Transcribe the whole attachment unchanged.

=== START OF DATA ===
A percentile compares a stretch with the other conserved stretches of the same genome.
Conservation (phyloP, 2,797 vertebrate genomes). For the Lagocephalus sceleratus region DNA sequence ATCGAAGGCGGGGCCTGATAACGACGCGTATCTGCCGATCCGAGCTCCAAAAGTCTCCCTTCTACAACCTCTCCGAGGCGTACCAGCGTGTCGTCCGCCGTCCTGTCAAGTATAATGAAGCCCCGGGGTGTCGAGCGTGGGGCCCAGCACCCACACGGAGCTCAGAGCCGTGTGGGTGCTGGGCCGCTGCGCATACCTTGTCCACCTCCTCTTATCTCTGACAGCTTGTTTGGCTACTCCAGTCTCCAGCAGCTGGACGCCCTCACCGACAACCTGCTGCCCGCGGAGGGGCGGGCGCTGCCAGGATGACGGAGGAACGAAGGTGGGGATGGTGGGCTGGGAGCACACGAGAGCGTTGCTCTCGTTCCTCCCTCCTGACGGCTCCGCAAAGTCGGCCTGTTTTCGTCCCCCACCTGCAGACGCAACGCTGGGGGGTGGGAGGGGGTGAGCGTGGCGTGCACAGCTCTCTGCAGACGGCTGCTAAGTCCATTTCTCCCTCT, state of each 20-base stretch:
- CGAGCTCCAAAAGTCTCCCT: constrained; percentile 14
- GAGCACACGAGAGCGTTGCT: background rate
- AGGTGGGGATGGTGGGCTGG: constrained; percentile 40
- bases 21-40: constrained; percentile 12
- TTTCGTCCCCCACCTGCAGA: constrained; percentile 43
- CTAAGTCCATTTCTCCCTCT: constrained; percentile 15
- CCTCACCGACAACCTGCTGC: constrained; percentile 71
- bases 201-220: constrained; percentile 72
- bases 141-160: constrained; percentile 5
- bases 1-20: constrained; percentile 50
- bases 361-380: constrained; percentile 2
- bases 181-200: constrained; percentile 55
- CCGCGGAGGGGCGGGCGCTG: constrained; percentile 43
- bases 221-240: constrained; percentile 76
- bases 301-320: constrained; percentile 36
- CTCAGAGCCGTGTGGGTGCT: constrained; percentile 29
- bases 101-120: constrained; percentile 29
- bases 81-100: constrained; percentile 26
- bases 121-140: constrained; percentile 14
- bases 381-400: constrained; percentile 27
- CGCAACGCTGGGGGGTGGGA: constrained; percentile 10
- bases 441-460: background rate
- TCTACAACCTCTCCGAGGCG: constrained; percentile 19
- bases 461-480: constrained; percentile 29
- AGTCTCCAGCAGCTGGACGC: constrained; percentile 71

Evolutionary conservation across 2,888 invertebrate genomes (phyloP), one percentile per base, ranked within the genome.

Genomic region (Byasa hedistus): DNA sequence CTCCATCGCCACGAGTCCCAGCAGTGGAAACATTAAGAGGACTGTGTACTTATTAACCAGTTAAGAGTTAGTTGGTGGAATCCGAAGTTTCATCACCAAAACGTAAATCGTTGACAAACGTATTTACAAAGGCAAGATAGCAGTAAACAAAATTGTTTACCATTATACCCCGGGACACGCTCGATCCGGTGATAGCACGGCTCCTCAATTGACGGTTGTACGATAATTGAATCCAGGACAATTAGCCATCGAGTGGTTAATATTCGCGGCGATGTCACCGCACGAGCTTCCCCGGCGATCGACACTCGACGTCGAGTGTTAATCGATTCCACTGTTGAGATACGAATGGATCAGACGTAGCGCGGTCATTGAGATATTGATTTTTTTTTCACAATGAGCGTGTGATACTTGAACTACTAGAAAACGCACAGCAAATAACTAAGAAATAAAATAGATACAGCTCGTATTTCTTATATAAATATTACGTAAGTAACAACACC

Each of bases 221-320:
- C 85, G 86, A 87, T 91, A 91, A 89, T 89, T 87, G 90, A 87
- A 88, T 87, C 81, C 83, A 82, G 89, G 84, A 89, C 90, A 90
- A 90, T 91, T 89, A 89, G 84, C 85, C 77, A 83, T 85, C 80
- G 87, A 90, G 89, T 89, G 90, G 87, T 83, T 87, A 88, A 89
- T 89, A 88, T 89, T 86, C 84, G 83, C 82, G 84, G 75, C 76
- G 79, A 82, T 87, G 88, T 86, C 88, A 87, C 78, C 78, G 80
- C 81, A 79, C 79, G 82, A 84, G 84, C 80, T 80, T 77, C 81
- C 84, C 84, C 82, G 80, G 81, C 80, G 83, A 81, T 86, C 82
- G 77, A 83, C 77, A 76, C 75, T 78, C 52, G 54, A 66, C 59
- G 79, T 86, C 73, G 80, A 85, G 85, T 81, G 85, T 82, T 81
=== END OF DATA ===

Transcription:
A percentile compares a stretch with the other conserved stretches of the same genome.
Conservation (phyloP, 2,797 vertebrate genomes). For the Lagocephalus sceleratus region DNA sequence ATCGAAGGCGGGGCCTGATAACGACGCGTATCTGCCGATCCGAGCTCCAAAAGTCTCCCTTCTACAACCTCTCCGAGGCGTACCAGCGTGTCGTCCGCCGTCCTGTCAAGTATAATGAAGCCCCGGGGTGTCGAGCGTGGGGCCCAGCACCCACACGGAGCTCAGAGCCGTGTGGGTGCTGGGCCGCTGCGCATACCTTGTCCACCTCCTCTTATCTCTGACAGCTTGTTTGGCTACTCCAGTCTCCAGCAGCTGGACGCCCTCACCGACAACCTGCTGCCCGCGGAGGGGCGGGCGCTGCCAGGATGACGGAGGAACGAAGGTGGGGATGGTGGGCTGGGAGCACACGAGAGCGTTGCTCTCGTTCCTCCCTCCTGACGGCTCCGCAAAGTCGGCCTGTTTTCGTCCCCCACCTGCAGACGCAACGCTGGGGGGTGGGAGGGGGTGAGCGTGGCGTGCACAGCTCTCTGCAGACGGCTGCTAAGTCCATTTCTCCCTCT, state of each 20-base stretch:
- CGAGCTCCAAAAGTCTCCCT: constrained; percentile 14
- GAGCACACGAGAGCGTTGCT: background rate
- AGGTGGGGATGGTGGGCTGG: constrained; percentile 40
- bases 21-40: constrained; percentile 12
- TTTCGTCCCCCACCTGCAGA: constrained; percentile 43
- CTAAGTCCATTTCTCCCTCT: constrained; percentile 15
- CCTCACCGACAACCTGCTGC: constrained; percentile 71
- bases 201-220: constrained; percentile 72
- bases 141-160: constrained; percentile 5
- bases 1-20: constrained; percentile 50
- bases 361-380: constrained; percentile 2
- bases 181-200: constrained; percentile 55
- CCGCGGAGGGGCGGGCGCTG: constrained; percentile 43
- bases 221-240: constrained; percentile 76
- bases 301-320: constrained; percentile 36
- CTCAGAGCCGTGTGGGTGCT: constrained; percentile 29
- bases 101-120: constrained; percentile 29
- bases 81-100: constrained; percentile 26
- bases 121-140: constrained; percentile 14
- bases 381-400: constrained; percentile 27
- CGCAACGCTGGGGGGTGGGA: constrained; percentile 10
- bases 441-460: background rate
- TCTACAACCTCTCCGAGGCG: constrained; percentile 19
- bases 461-480: constrained; percentile 29
- AGTCTCCAGCAGCTGGACGC: constrained; percentile 71

Evolutionary conservation across 2,888 invertebrate genomes (phyloP), one percentile per base, ranked within the genome.

Genomic region (Byasa hedistus): DNA sequence CTCCATCGCCACGAGTCCCAGCAGTGGAAACATTAAGAGGACTGTGTACTTATTAACCAGTTAAGAGTTAGTTGGTGGAATCCGAAGTTTCATCACCAAAACGTAAATCGTTGACAAACGTATTTACAAAGGCAAGATAGCAGTAAACAAAATTGTTTACCATTATACCCCGGGACACGCTCGATCCGGTGATAGCACGGCTCCTCAATTGACGGTTGTACGATAATTGAATCCAGGACAATTAGCCATCGAGTGGTTAATATTCGCGGCGATGTCACCGCACGAGCTTCCCCGGCGATCGACACTCGACGTCGAGTGTTAATCGATTCCACTGTTGAGATACGAATGGATCAGACGTAGCGCGGTCATTGAGATATTGATTTTTTTTTCACAATGAGCGTGTGATACTTGAACTACTAGAAAACGCACAGCAAATAACTAAGAAATAAAATAGATACAGCTCGTATTTCTTATATAAATATTACGTAAGTAACAACACC

Each of bases 221-320:
- C 85, G 86, A 87, T 91, A 91, A 89, T 89, T 87, G 90, A 87
- A 88, T 87, C 81, C 83, A 82, G 89, G 84, A 89, C 90, A 90
- A 90, T 91, T 89, A 89, G 84, C 85, C 77, A 83, T 85, C 80
- G 87, A 90, G 89, T 89, G 90, G 87, T 83, T 87, A 88, A 89
- T 89, A 88, T 89, T 86, C 84, G 83, C 82, G 84, G 75, C 76
- G 79, A 82, T 87, G 88, T 86, C 88, A 87, C 78, C 78, G 80
- C 81, A 79, C 79, G 82, A 84, G 84, C 80, T 80, T 77, C 81
- C 84, C 84, C 82, G 80, G 81, C 80, G 83, A 81, T 86, C 82
- G 77, A 83, C 77, A 76, C 75, T 78, C 52, G 54, A 66, C 59
- G 79, T 86, C 73, G 80, A 85, G 85, T 81, G 85, T 82, T 81